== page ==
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July 25, 1985     Press-News Journal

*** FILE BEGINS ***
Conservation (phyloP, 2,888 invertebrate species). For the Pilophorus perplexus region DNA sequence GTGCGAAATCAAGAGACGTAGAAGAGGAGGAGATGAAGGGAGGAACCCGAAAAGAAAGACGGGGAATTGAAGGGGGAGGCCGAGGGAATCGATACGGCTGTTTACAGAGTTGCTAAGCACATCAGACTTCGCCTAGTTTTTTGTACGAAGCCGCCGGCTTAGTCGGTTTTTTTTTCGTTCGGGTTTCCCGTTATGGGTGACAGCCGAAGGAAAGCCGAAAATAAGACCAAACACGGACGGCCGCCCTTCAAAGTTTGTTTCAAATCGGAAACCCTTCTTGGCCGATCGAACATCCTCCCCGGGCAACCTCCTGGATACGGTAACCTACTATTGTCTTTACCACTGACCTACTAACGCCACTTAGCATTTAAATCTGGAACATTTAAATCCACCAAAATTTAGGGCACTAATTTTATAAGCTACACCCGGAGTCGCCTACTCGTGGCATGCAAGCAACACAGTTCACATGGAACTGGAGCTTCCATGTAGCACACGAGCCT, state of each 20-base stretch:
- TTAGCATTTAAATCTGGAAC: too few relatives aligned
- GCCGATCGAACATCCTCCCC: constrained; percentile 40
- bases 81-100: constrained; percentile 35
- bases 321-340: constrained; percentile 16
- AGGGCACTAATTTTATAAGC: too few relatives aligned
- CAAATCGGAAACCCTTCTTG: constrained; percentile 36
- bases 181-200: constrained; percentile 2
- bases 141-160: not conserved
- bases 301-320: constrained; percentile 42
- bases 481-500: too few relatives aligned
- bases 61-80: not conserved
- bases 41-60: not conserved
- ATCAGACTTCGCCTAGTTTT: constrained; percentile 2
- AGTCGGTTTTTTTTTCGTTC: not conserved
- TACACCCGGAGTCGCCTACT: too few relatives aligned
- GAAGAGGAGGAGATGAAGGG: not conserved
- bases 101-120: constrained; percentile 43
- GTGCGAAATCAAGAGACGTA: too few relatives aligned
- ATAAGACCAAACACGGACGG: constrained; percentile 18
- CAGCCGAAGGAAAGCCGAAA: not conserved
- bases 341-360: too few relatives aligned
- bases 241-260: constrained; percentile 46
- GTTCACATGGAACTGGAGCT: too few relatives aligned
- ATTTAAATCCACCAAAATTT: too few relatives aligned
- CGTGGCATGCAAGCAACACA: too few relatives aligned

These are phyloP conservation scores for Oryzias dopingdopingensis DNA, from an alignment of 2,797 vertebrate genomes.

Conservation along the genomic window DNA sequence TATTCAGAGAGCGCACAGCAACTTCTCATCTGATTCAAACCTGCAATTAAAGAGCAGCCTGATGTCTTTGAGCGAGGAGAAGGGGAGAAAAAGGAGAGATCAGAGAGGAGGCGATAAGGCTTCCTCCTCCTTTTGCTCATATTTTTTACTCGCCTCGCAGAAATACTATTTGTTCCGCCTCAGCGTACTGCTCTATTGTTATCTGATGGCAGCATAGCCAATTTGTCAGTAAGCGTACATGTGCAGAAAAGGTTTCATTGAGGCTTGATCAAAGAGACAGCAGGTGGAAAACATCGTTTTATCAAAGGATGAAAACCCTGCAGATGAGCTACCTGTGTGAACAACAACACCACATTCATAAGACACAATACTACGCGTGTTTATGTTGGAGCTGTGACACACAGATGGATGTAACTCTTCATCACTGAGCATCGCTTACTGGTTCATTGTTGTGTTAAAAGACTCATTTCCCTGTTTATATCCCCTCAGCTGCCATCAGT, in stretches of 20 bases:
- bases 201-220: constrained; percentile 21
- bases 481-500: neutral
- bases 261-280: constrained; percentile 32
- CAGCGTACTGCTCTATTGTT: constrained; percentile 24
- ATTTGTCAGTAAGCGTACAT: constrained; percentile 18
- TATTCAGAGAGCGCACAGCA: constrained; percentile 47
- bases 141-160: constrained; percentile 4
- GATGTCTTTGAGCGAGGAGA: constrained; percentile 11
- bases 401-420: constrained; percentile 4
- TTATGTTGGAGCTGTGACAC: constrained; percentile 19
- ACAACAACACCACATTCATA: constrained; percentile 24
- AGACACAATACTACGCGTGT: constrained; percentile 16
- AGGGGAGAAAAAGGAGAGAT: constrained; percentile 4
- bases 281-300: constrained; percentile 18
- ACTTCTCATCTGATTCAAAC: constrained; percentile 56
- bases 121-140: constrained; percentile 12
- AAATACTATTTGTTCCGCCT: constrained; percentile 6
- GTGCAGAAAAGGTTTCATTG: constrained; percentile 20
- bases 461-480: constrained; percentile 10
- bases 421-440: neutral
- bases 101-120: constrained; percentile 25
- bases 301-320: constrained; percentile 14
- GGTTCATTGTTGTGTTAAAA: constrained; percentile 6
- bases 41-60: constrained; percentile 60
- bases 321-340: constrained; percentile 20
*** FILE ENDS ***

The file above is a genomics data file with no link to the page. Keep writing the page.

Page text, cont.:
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!,1 ,i:   'I'! i Dear Friend, Many people do not realize it often takes two or three years to get a bill passed and signed into law. Complicated mea- sures making many changes can even take longer! That's one reason this session was significant• A large number of major bills won approval. The General Assembly took decisive steps to upgrade the state's educational system, implement the state lottery, establish a missing children's information network, and provide public agencies with information on toxic substances used in the workplace• In addition, measures passed by lawmakers now require owners of motor vehicles to maintain liability insurance, allow judges to consider protection of the community in determining bail for persons charged with serious felonies, and allow the terminally ill to order the removal of medical treatment that unduly prolongs their life. I hope you will continue reading this report. Many other bills may affect you personally. This session was exception- ally productive and I worked to resolve the problems you have called to my attention. As always, I am honored to be your representative. Let me know how I can continue to be of service. Estil V. FretweU lence In Education Act Adopted- s major accomplishments was the "Excellence In Education" Act. I served as five House members on the interim committee which formulated this act from the of teachers, administrators and citizens across the state. last year at this time to work on the reform package. We met many times in many s to hear firsthand about the problems facing Missouri's elementary and secon- s a law which I feel will have a lasting impact on our schools -- and our children's gree with every provision, I am proud to have helped provide solutions to state's educational problems. separate areas of reform are singled out in the new law and a number of the key follows: • int Committee on Education composed of House and Senate members is established to on educational improvements and bring educational needs to the attention of the Assembly. districts are required to test students on an annual basis for competency in reading, language arts, science, m.a.thematics,socia! studies, and civics. I dls wmtten disclplme policy cnool , " trict must prepare a " • " . personnel in compliance with code will no longer be civilly liable. which establish "Excellence Programs" in certain areas will be compensated by the on a matching basis. Eligible programs include business-education partnerships, math or writing programs, high technology projects, and many others. for teachers are set at $15,000 for 1986-87; $16,000 for 1987-88; $17,000 for and $18,000 for 1989-90. Those districts meeting local tax effort guidelines will be by the State to meet the minimum salary schedule. in 1988, prospective teachers will be tested before entrance into a teacher educa- Program. Education students must also pass a competency test before receiving a compensation will be available to teachers with satisfactory performance if their district adopts a "career ladder" plan which follows guildelines presented in the new Performanceof school administrators must be evaluated on a regular basis. used to rank 46th in the nation in per capita taxes dedicated to education. Now, state will be contributing an additional $102.5 million through the foundation r $25 million in fiscal year 1985-86 to help fgnd these changes, and local school be expected to do their part in generating funds as well. rmly believe 1985 will be remembered as the year when great strides were taken to on of our young people. With this new law, we have taken many steps in the the floor of the House is one key to • f legislation. Amendments Slated00 Later this year you will be voting on three other constitutional amendments besides the one I introduced. Two of these other constitutional amend- ments pertain to the State Treasurer. One would give theState Treasurer the authority to invest state funds and non-state funds held by the state. The other would establish a cash operating reserve fund in the state treasury. A final constitutional amendment you will be considering would permit the governing body of a city or county to issue general obli- gation bonds for improvements in an area in which two.thirds of the owners of two-thirds of the property petition to be a special benefit district. These measures offer a number of advan- tages and I'm sure you will want to take a further look at them. Bills I Introduced Meet With Success_.__ One of the most rewarding aspects of being a lawmaker is the opportunity to change things. In particular, it is rewarding to take a good idea to the General Assembly and see it added to state statutes. This session, I introduced a number of measures which won passage. One would amend the Missouri Constitution to allow a bill to become law automatically if the gover- nor failed to sign or veto it within specified time limits. Currently, the General Assembly must pass a joint resolution directing the Secretary of State to enroll such a bill before it becomes law. You will have an opportunity to vote on this amendment later, and I feel it will save us all a great deal of expense and inconven- ience in cases where controversial legislation is at stake. Other bills I introduced and passed which benefit various citizens in our district addressed the following topics: * School Transportation/ This measure could help schools in our area a great deal. It allows school districts to receive extra state aid for transportation when the State Board of Education determines that it is warranted. This will allow many rural schools to keep operating their transportation systems when their costs are far above the state average due to sparsity of population. * Readiness Assessment Program/A school district may set up an assess- ment program to determine the readi- ness of any child born between July 1 and September 30 to enter kindergarten or first grade. If the district determines the child is ready, the district will receive state aid even if the child's birthday falls after the cut-off date. Parents of a child bern between July 1 and September 30 may request an assessment even if the district does not have a regular assessment program. * Pesticide Use/It is no longer consi- dered misuse of a pesticide to use a lesser concentration of a pesticide for agricul- tural purposes than is indicated on the label. Requests for pesticide application at a lesser strength must be made in writing. * Employment Security Judicial Review/This proposal provides that the Labor and Industrial Relations Commission will notify the Division of Employment Security when proceedings for judicial review are initiated. At that point, the Division will become a party to the proceedings. * Junior College Funding/ The tax rates in effect for junior college districts in 1984 will not be reduced twice because of an increase in the assessed valuation of property created by reassessment. In addition, the measure provides a method for newly formed public community jun- ior college districts to receive state aid. Missing Children Bill Passed, Each year, thousands of children are reported missing. Some are away from home only a few hours -- but some never return home. A number of those who disappear for good could be located through a concerted effort by law enforcement officials, but in Missouri there has never been an organized system to report missing children and a sub- sequent method of followup. Because Northeast Missouri citizens wished to see this changed, I introduced a bill this year which established procedures for local and state law enforcement officials to follow in relaying reports of missing children to the National Crime Information Center and other agencies. The law also provides for following up cases which are not solved through a spe- cial unit in the State Highway Patrol. The bill was passed by the General Assem- bly as part of an overall package to protect our kids further from persons who would harm them. I feel children are defenseless in many matters and it is up to adults - and lawmakers - to evaluate hazards to their safety and well-being. Child pornography is one case in point. Another provision of the bill establishes a penalty of up to 15 years in prison and a maximum fine of $500,000 for those con- victed of promoting child pornography. In addition, the bill makes selling children for profit a felony and allows children to be videotaped when their testimony is needed in abuse and other cases. The bill was included in Governor Ash. croft's list of priority measures for the ses- sion. I think we can all be proud of the fact that input from Northeast Missouri has led to these safeguards. Airport LawEnacted One bill which Sen. Norman Merrell spon- sored and I handled in the House will allow us to improve transportation and general aviation facilities in Northeast Missouri. The bill permits the governing body of a county to establish an airport authority which can acquire and operate one or more airports in that county or an adjoining county. State matching funds for all, port construc- tion are also increased. State Lottery Set As you probably already know, Missouri's first state lottery will be getting underway toward the beginning of 1986. Lawmakers adopted a plan this session for putting the • lottery into operation. Under the plan, the Governor appointed a lottery commission of three people whose names were approved by the State Senate. The commission then appointed a director to be in charge of the day to day lottery operation. The law established guidelines in numer- ous areas including the handling and distri. bution of lottery monies, criminal penalties, conflicts of interest, and contracting proce- dures. The law also eliminated the influence of political patronage in the licensing of sales agents - a provision I worked to ensure. Overall, our concern in drafting the law was to make sure the lottery operates hon- estly and efficiently, To achieve these goals, audits are required. Plus, lottery participants and employees are strictly regulated. As for striking it rich, all lottery winnings are exempt from state taxes prior to July 1, 1988. After that date, winnings of less than $600 will not be taxed at all and prizes of more than $600 will be taxed at 4%. First District Projects Receive Funding Three First District projects will receive funds from the sale of $400 million in state bonds authorized this session. The Battle of Athens State Park in Clark County will receive more than $1 million for the planning, renovation and construction of a visitor's center. Funds for preparation of exhibits, road construction, and stabilization of the hotel are included in this amount. Wakonda State Park in Lewis County will also be making improvements with an addi- tional $104,000. The money will be used for playgrounds, campgrounds, and fire alarms and extinguishers as well as other projects. In addition, a new runway, taxiway, and aircraft parking apron will be constructed at the Memphis Memorial Airport in Scotland County with $350,000 in bond proceeds. Summary of Major Legislation Timesharing Regulations Purchasers of timesharing plans or proper- ties would have the right to cancel within five days of purchase. The attorney general will have final approval of solicitation letters, and the use of gifts in timesharing adverti ing is regulated. Seat Belts To cut down on head injuries and their cost to society, a new law will require motorists to use seat belts starting September 28. The $10 penalty for those who do not wear safety belts does not go into effect until July 1, 1987. Northeast Missouri State University Under a new law, Northeast Missouri State University - presently a regional institution - will become a state-wide institution of lib- eral arts and sciences. The current board of six regents will be replaced by a ten-member board of governors. The new board of gover- nors must submit a three-year plan outlining the program of liberal arts and sciences by January 1, 1987. Living Wills Those 18 or older with a terminal illness can now order the removal of medical treatment which prolongs their life. Witness Immunity This bill permits local prosecutors, with the approval of the attorney general, to offer wit- nesses immunity from prosecution in return for testimony. Hazardous Waste Formerly, companies which produce hazard- ous wastes contributed to the state "Super- fund" for the cleanup of such waste on the basis of the number of people they employed. Under a new law, these companies will now pay fees based on the volume of waste they produce. Companies which treat their waste so it is no longer hazardous will pay only half the regular fee. Mandatory Insurance Motorists must now carry auto liability insur- ance or some other type of financial coverage, Motorists driving without coverage cod lose their license and pay a stiff fine. Right To Know Companies that use or produce toxic sub- stances would have to file information about the hazards and characteristics of the mate- rials with the state Division of Health and local fire departments. Infrastructure Development Improvements to Missouri's highways, streets, bridges, water supply systems, mass transportation facilities, public buildings, jails, prisons, waste water treatment facili- ties, airports, port facilities, and sewers and sewage treatment facilities will now be coor- dinated by a Commission on Infrastructure Development. I I II I II I IIII Estil V. Fretwell Representative, 1st District Room 206A, State Capitol RR #2, Box 227 Jefferson City, MO 65101 Canton, MO 63485 314-751-2092 314-288-3431 J - II I III !,1 ,i:   'I'! i Dear Friend, Many people do not realize it often takes two or three years to get a bill passed and signed into law. Complicated mea- sures making many changes can even take longer! That's one reason this session was significant• A large number of major bills won approval. The General Assembly took decisive steps to upgrade the state's educational system, implement the state lottery, establish a missing children's information network, and provide public agencies with information on toxic substances used in the workplace• In addition, measures passed by lawmakers now require owners of motor vehicles to maintain liability insurance, allow judges to consider protection of the community in determining bail for persons charged with serious felonies, and allow the terminally ill to order the removal of medical treatment that unduly prolongs their life. I hope you will continue reading this report. Many other bills may affect you personally. This session was exception- ally productive and I worked to resolve the problems you have called to my attention. As always, I am honored to be your representative. Let me know how I can continue to be of service. Estil V. FretweU lence In Education Act Adopted- s major accomplishments was the "Excellence In Education" Act. I served as five House members on the interim committee which formulated this act from the of teachers, administrators and citizens across the state. last year at this time to work on the reform package. We met many times in many s to hear firsthand about the problems facing Missouri's elementary and secon- s a law which I feel will have a lasting impact on our schools -- and our children's gree with every provision, I am proud to have helped provide solutions to state's educational problems. separate areas of reform are singled out in the new law and a number of the key follows: • int Committee on Education composed of House and Senate members is established to on educational improvements and bring educational needs to the attention of the Assembly. districts are required to test students on an annual basis for competency in reading, language arts, science, m.a.thematics,socia! studies, and civics. I dls wmtten disclplme policy cnool , " trict must prepare a " • " . personnel in compliance with code will no longer be civilly liable. which establish "Excellence Programs" in certain areas will be compensated by the on a matching basis. Eligible programs include business-education partnerships, math or writing programs, high technology projects, and many others. for teachers are set at $15,000 for 1986-87; $16,000 for 1987-88; $17,000 for and $18,000 for 1989-90. Those districts meeting local tax effort guidelines will be by the State to meet the minimum salary schedule. in 1988, prospective teachers will be tested before entrance into a teacher educa- Program. Education students must also pass a competency test before receiving a compensation will be available to teachers with satisfactory performance if their district adopts a "career ladder" plan which follows guildelines presented in the new Performanceof school administrators must be evaluated on a regular basis. used to rank 46th in the nation in per capita taxes dedicated to education. Now, state will be contributing an additional $102.5 million through the foundation r $25 million in fiscal year 1985-86 to help fgnd these changes, and local school be expected to do their part in generating funds as well. rmly believe 1985 will be remembered as the year when great strides were taken to on of our young people. With this new law, we have taken many steps in the the floor of the House is one key to • f legislation. Amendments Slated00 Later this year you will be voting on three other constitutional amendments besides the one I introduced. Two of these other constitutional amend- ments pertain to the State Treasurer. One would give theState Treasurer the authority to invest state funds and non-state funds held by the state. The other would establish a cash operating reserve fund in the state treasury. A final constitutional amendment you will be considering would permit the governing body of a city or county to issue general obli- gation bonds for improvements in an area in which two.thirds of the owners of two-thirds of the property petition to be a special benefit district. These measures offer a number of advan- tages and I'm sure you will want to take a further look at them. Bills I Introduced Meet With Success_.__ One of the most rewarding aspects of being a lawmaker is the opportunity to change things. In particular, it is rewarding to take a good idea to the General Assembly and see it added to state statutes. This session, I introduced a number of measures which won passage. One would amend the Missouri Constitution to allow a bill to become law automatically if the gover- nor failed to sign or veto it within specified time limits. Currently, the General Assembly must pass a joint resolution directing the Secretary of State to enroll such a bill before it becomes law. You will have an opportunity to vote on this amendment later, and I feel it will save us all a great deal of expense and inconven- ience in cases where controversial legislation is at stake. Other bills I introduced and passed which benefit various citizens in our district addressed the following topics: * School Transportation/ This measure could help schools in our area a great deal. It allows school districts to receive extra state aid for transportation when the State Board of Education determines that it is warranted. This will allow many rural schools to keep operating their transportation systems when their costs are far above the state average due to sparsity of population. * Readiness Assessment Program/A school district may set up an assess- ment program to determine the readi- ness of any child born between July 1 and September 30 to enter kindergarten or first grade. If the district determines the child is ready, the district will receive state aid even if the child's birthday falls after the cut-off date. Parents of a child bern between July 1 and September 30 may request an assessment even if the district does not have a regular assessment program. * Pesticide Use/It is no longer consi- dered misuse of a pesticide to use a lesser concentration of a pesticide for agricul- tural purposes than is indicated on the label. Requests for pesticide application at a lesser strength must be made in writing. * Employment Security Judicial Review/This proposal provides that the Labor and Industrial Relations Commission will notify the Division of Employment Security when proceedings for judicial review are initiated. At that point, the Division will become a party to the proceedings. * Junior College Funding/ The tax rates in effect for junior college districts in 1984 will not be reduced twice because of an increase in the assessed valuation of property created by reassessment. In addition, the measure provides a method for newly formed public community jun- ior college districts to receive state aid. Missing Children Bill Passed, Each year, thousands of children are reported missing. Some are away from home only a few hours -- but some never return home. A number of those who disappear for good could be located through a concerted effort by law enforcement officials, but in Missouri there has never been an organized system to report missing children and a sub- sequent method of followup. Because Northeast Missouri citizens wished to see this changed, I introduced a bill this year which established procedures for local and state law enforcement officials to follow in relaying reports of missing children to the National Crime Information Center and other agencies. The law also provides for following up cases which are not solved through a spe- cial unit in the State Highway Patrol. The bill was passed by the General Assem- bly as part of an overall package to protect our kids further from persons who would harm them. I feel children are defenseless in many matters and it is up to adults - and lawmakers - to evaluate hazards to their safety and well-being. Child pornography is one case in point. Another provision of the bill establishes a penalty of up to 15 years in prison and a maximum fine of $500,000 for those con- victed of promoting child pornography. In addition, the bill makes selling children for profit a felony and allows children to be videotaped when their testimony is needed in abuse and other cases. The bill was included in Governor Ash. croft's list of priority measures for the ses- sion. I think we can all be proud of the fact that input from Northeast Missouri has led to these safeguards. Airport LawEnacted One bill which Sen. Norman Merrell spon- sored and I handled in the House will allow us to improve transportation and general aviation facilities in Northeast Missouri. The bill permits the governing body of a county to establish an airport authority which can acquire and operate one or more airports in that county or an adjoining county. State matching funds for all, port construc- tion are also increased. State Lottery Set As you probably already know, Missouri's first state lottery will be getting underway toward the beginning of 1986. Lawmakers adopted a plan this session for putting the • lottery into operation. Under the plan, the Governor appointed a lottery commission of three people whose names were approved by the State Senate. The commission then appointed a director to be in charge of the day to day lottery operation. The law established guidelines in numer- ous areas including the handling and distri. bution of lottery monies, criminal penalties, conflicts of interest, and contracting proce- dures. The law also eliminated the influence of political patronage in the licensing of sales agents - a provision I worked to ensure. Overall, our concern in drafting the law was to make sure the lottery operates hon- estly and efficiently, To achieve these goals, audits are required. Plus, lottery participants and employees are strictly regulated. As for striking it rich, all lottery winnings are exempt from state taxes prior to July 1, 1988. After that date, winnings of less than $600 will not be taxed at all and prizes of more than $600 will be taxed at 4%. First District Projects Receive Funding Three First District projects will receive funds from the sale of $400 million in state bonds authorized this session. The Battle of Athens State Park in Clark County will receive more than $1 million for the planning, renovation and construction of a visitor's center. Funds for preparation of exhibits, road construction, and stabilization of the hotel are included in this amount. Wakonda State Park in Lewis County will also be making improvements with an addi- tional $104,000. The money will be used for playgrounds, campgrounds, and fire alarms and extinguishers as well as other projects. In addition, a new runway, taxiway, and aircraft parking apron will be constructed at the Memphis Memorial Airport in Scotland County with $350,000 in bond proceeds. Summary of Major Legislation Timesharing Regulations Purchasers of timesharing plans or proper- ties would have the right to cancel within five days of purchase. The attorney general will have final approval of solicitation letters, and the use of gifts in timesharing adverti ing is regulated. Seat Belts To cut down on head injuries and their cost to society, a new law will require motorists to use seat belts starting September 28. The $10 penalty for those who do not wear safety belts does not go into effect until July 1, 1987. Northeast Missouri State University Under a new law, Northeast Missouri State University - presently a regional institution - will become a state-wide institution of lib- eral arts and sciences. The current board of six regents will be replaced by a ten-member board of governors. The new board of gover- nors must submit a three-year plan outlining the program of liberal arts and sciences by January 1, 1987. Living Wills Those 18 or older with a terminal illness can now order the removal of medical treatment which prolongs their life. Witness Immunity This bill permits local prosecutors, with the approval of the attorney general, to offer wit- nesses immunity from prosecution in return for testimony. Hazardous Waste Formerly, companies which produce hazard- ous wastes contributed to the state "Super- fund" for the cleanup of such waste on the basis of the number of people they employed. Under a new law, these companies will now pay fees based on the volume of waste they produce. Companies which treat their waste so it is no longer hazardous will pay only half the regular fee. Mandatory Insurance Motorists must now carry auto liability insur- ance or some other type of financial coverage, Motorists driving without coverage cod lose their license and pay a stiff fine. Right To Know Companies that use or produce toxic sub- stances would have to file information about the hazards and characteristics of the mate- rials with the state Division of Health and local fire departments. Infrastructure Development Improvements to Missouri's highways, streets, bridges, water supply systems, mass transportation facilities, public buildings, jails, prisons, waste water treatment facili- ties, airports, port facilities, and sewers and sewage treatment facilities will now be coor- dinated by a Commission on Infrastructure Development. I I II I II I IIII Estil V. Fretwell Representative, 1st District Room 206A, State Capitol RR #2, Box 227 Jefferson City, MO 65101 Canton, MO 63485 314-751-2092 314-288-3431 J - II I III